Suppose $\{x_n\}_{n \geq 1}$ is a real valued sequence such that for every $a, r \in \mathbb Z_+$, we have that

$$\lim_{N \to \infty} \frac{1}{N} \sum_{i = 0}^{N-1} x_{a + ir}$$ exists and equals $L$ for some $L \in \mathbb R$.

Question: Is it true that $x_n \to L$ along a subsequence of natural density $1$? That is, does there exist a subsequence $n_k$ with

$$\lim_{M \to \infty} \frac{|\{k \in \mathbb N \, | \, n_k \leq M\}|}{M} = 1$$

such that $x_{n_k} \to L$?

  • $\begingroup$ No. Just alternate $x_n$ between $+1$ and $-1$ with $+1$'s (and then $-1$'s) occurring in a batch of prime length repeatedly, where the prime increases slowly as you go on. $\endgroup$ Sep 30 at 12:35
  • $\begingroup$ Could you provide a few more details? I am not sure how to make this counterexample precise. $\endgroup$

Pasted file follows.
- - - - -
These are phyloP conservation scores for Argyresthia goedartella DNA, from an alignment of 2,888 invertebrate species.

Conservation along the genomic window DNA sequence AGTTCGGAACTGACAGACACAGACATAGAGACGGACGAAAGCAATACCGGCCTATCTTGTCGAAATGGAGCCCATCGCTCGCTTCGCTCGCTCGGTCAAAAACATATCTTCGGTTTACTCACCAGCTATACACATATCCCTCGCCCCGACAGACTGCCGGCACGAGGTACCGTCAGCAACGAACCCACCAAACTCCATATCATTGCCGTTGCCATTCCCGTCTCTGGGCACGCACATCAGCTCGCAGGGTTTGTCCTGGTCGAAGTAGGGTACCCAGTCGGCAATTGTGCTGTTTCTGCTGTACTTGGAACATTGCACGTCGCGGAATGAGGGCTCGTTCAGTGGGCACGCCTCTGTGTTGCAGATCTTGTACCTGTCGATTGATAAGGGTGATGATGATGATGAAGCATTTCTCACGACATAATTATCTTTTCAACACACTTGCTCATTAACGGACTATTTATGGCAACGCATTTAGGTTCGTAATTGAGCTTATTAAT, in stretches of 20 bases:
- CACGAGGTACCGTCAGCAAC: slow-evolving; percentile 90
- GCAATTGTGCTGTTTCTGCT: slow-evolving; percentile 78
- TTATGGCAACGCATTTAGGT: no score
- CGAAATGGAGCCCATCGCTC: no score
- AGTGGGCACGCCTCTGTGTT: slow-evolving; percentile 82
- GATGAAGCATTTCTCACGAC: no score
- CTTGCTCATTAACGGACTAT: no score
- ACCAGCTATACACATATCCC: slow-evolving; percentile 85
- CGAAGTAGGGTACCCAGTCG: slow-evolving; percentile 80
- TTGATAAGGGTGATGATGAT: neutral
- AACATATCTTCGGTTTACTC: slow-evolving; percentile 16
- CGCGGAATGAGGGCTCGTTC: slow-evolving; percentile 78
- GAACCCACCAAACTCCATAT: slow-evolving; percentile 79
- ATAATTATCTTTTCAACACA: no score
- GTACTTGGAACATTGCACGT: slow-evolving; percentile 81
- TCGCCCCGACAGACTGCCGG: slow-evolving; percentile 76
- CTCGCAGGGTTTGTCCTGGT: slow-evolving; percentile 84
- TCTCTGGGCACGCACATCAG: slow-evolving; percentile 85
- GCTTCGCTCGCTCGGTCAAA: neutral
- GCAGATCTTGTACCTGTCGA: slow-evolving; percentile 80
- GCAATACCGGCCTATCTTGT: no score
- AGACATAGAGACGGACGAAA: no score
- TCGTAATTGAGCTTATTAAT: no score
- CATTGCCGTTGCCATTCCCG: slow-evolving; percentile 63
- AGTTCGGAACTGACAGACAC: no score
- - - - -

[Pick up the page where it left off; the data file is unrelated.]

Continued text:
– Nate River
    Sep 30 at 12:36

1 Answer 1


No, just take $x_n = e^{2\pi i \alpha}$ for your favorite irrational $\alpha$. Then for any $a,r$, $x_{an+r} = e^{2\pi i r\alpha} (e^{2\pi i a\alpha)})^n$, and so $\sum_{n=0}^{N-1} x_{an+r} = e^{2\pi i r\alpha} \frac{1 - (e^{2\pi i a\alpha})^N}{1 - e^{2\pi i a\alpha}}$, with modulus bounded from above by a constant. So all of your Cesaro averages converge to 0, but the sequence itself always has modulus 1 and so can't converge to 0 along any subsequence.

In fact, more generally, for any totally ergodic system $(X, T, \mu)$ and any $f \in L^2$, almost every point $x$ will induce a sequence $x_n = f(T^n x)$ with all Cesaro averages along infinite arithmetic progressions converging to $\int f d\mu$, but very rarely would this sequence itself converge.

  • $\begingroup$ Does this work with a real valued counterexample? $\endgroup$
    – Nate River
    Sep 30 at 12:38
  • 1
    $\begingroup$ Hm, it suffices to take the real part of the sequence. $\endgroup$
    – Nate River
    Sep 30 at 12:41

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